I signed up for a first timers ski class and rented out some equipment. Ski boots are the worst thing ever. They pinch your feet and go all the way up to your shin, making it impossible for you to walk properly. I tried walking around a bit as we waited for the lesson to start but I didn’t get very far. Our class was really small. There were only four of us in it, so our instructor, Tim, was able to focus on us pretty well. He started us out by doing some exercises like duck walking and side stepping. We practiced going up and down a small slope and we learned how to stop. It wasn’t much fun…yet.

We headed to the beginner’s slope, which they called the Magic Carpet because you ride up a conveyor belt to get to the top. There, we learned how to turn properly. As I learned, skiing isn’t about going down in a straight line. It’s all about turns, and swerving your way to the bottom. This is where I had the most trouble. I had problems turning left–i could only turn right. Tim taught me another way of doing it and I got it after that. I was far from even looking good, but at least I could control myself. I fell a few times though. It also started to snow a bit. I loved it!

After lunch, we practiced the Magic Carpet a few more times before we headed to the more advanced slope. It was called the Bunny Slope, or something like that. This time, we got to ride a ski lift! It was amazing! I had a fantastic view of the park. I fell down when I got off though. The trail itself was a lot more challenging because it was a lot steeper. I did it twice with Tim and fell a couple of times, but generally it felt great. I could feel the wind going through me as I skied down the hill. In the middle of the second try, we pulled over and played around in a 12-inch deep layer of powdered snow. It was amazing! I got to make my first snow angel. I don’t care if I’m an 18 year old boy. It was fun!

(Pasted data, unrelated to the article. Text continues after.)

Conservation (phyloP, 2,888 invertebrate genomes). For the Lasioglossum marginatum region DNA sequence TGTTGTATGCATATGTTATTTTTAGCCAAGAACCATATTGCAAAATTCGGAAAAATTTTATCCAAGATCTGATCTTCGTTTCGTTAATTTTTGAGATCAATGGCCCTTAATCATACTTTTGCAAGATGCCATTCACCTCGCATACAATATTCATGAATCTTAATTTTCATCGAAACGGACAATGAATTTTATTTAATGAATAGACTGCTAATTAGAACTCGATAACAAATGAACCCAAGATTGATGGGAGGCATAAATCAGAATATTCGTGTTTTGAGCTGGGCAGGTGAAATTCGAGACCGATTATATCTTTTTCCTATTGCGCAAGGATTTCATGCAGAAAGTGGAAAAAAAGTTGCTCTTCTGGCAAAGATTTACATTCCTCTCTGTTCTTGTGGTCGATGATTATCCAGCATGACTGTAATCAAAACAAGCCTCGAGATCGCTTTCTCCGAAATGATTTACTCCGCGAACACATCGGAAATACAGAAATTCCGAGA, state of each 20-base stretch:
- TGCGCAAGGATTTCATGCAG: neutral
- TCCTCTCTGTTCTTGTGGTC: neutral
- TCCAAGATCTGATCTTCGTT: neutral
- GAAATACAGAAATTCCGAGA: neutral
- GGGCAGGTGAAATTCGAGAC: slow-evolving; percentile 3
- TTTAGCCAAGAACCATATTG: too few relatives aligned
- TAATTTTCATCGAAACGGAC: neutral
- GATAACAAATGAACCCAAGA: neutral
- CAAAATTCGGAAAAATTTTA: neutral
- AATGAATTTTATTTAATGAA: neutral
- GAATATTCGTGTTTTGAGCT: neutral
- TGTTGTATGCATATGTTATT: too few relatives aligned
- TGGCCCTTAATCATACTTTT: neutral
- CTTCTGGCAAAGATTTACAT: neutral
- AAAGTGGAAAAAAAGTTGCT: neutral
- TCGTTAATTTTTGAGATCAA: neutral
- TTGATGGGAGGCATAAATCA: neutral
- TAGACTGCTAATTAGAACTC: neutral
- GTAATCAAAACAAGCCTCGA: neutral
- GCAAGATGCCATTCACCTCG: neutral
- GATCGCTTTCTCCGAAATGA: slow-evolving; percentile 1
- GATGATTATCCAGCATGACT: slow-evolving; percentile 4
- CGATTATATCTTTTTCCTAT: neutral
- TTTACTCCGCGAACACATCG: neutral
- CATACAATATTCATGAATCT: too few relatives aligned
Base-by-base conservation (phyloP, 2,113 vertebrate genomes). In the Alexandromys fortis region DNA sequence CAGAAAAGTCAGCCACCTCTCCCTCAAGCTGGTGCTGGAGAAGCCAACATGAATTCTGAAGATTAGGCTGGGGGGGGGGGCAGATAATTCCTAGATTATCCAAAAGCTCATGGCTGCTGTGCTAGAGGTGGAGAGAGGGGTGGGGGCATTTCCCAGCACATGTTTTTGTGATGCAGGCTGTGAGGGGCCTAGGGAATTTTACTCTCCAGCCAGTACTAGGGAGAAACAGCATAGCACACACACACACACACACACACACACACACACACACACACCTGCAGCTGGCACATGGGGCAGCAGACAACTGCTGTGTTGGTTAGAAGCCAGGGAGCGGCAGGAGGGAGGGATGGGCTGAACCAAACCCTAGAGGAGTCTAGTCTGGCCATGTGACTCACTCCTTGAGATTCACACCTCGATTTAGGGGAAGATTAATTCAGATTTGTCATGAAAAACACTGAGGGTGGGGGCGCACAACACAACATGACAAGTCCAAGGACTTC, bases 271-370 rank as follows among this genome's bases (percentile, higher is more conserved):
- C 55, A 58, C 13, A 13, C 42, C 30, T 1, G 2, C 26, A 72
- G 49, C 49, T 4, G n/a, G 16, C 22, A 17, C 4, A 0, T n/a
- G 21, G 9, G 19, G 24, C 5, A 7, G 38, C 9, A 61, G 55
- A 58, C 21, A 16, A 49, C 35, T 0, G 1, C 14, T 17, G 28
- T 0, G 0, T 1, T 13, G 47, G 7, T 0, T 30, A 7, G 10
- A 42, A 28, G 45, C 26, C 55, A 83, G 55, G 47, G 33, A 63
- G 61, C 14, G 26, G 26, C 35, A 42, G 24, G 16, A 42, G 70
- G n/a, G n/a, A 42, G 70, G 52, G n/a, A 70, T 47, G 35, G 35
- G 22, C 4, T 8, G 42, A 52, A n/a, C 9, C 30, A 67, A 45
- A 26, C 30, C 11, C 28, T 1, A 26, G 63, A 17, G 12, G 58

After the lesson ended, I went back up two more times to do it. It seemed like I did better when the instructor wasn’t looking! Nothing against him though. He was a fantastic teacher. I learned how to unload from the ski lift without falling and I got my turns down too. After that, we went home.

My body was still a bit sore and I was still reacting as though I had skis and poles. I’d lean every time the car would turn. We stopped by a hardware store called McGuckin’s which had practically all the hardware equipment you’d ever need…and more! All their staff members are professionals in their respective fields, be it plumbing or lighting, so they really knew their stuff. I bought a fire starter just for kicks.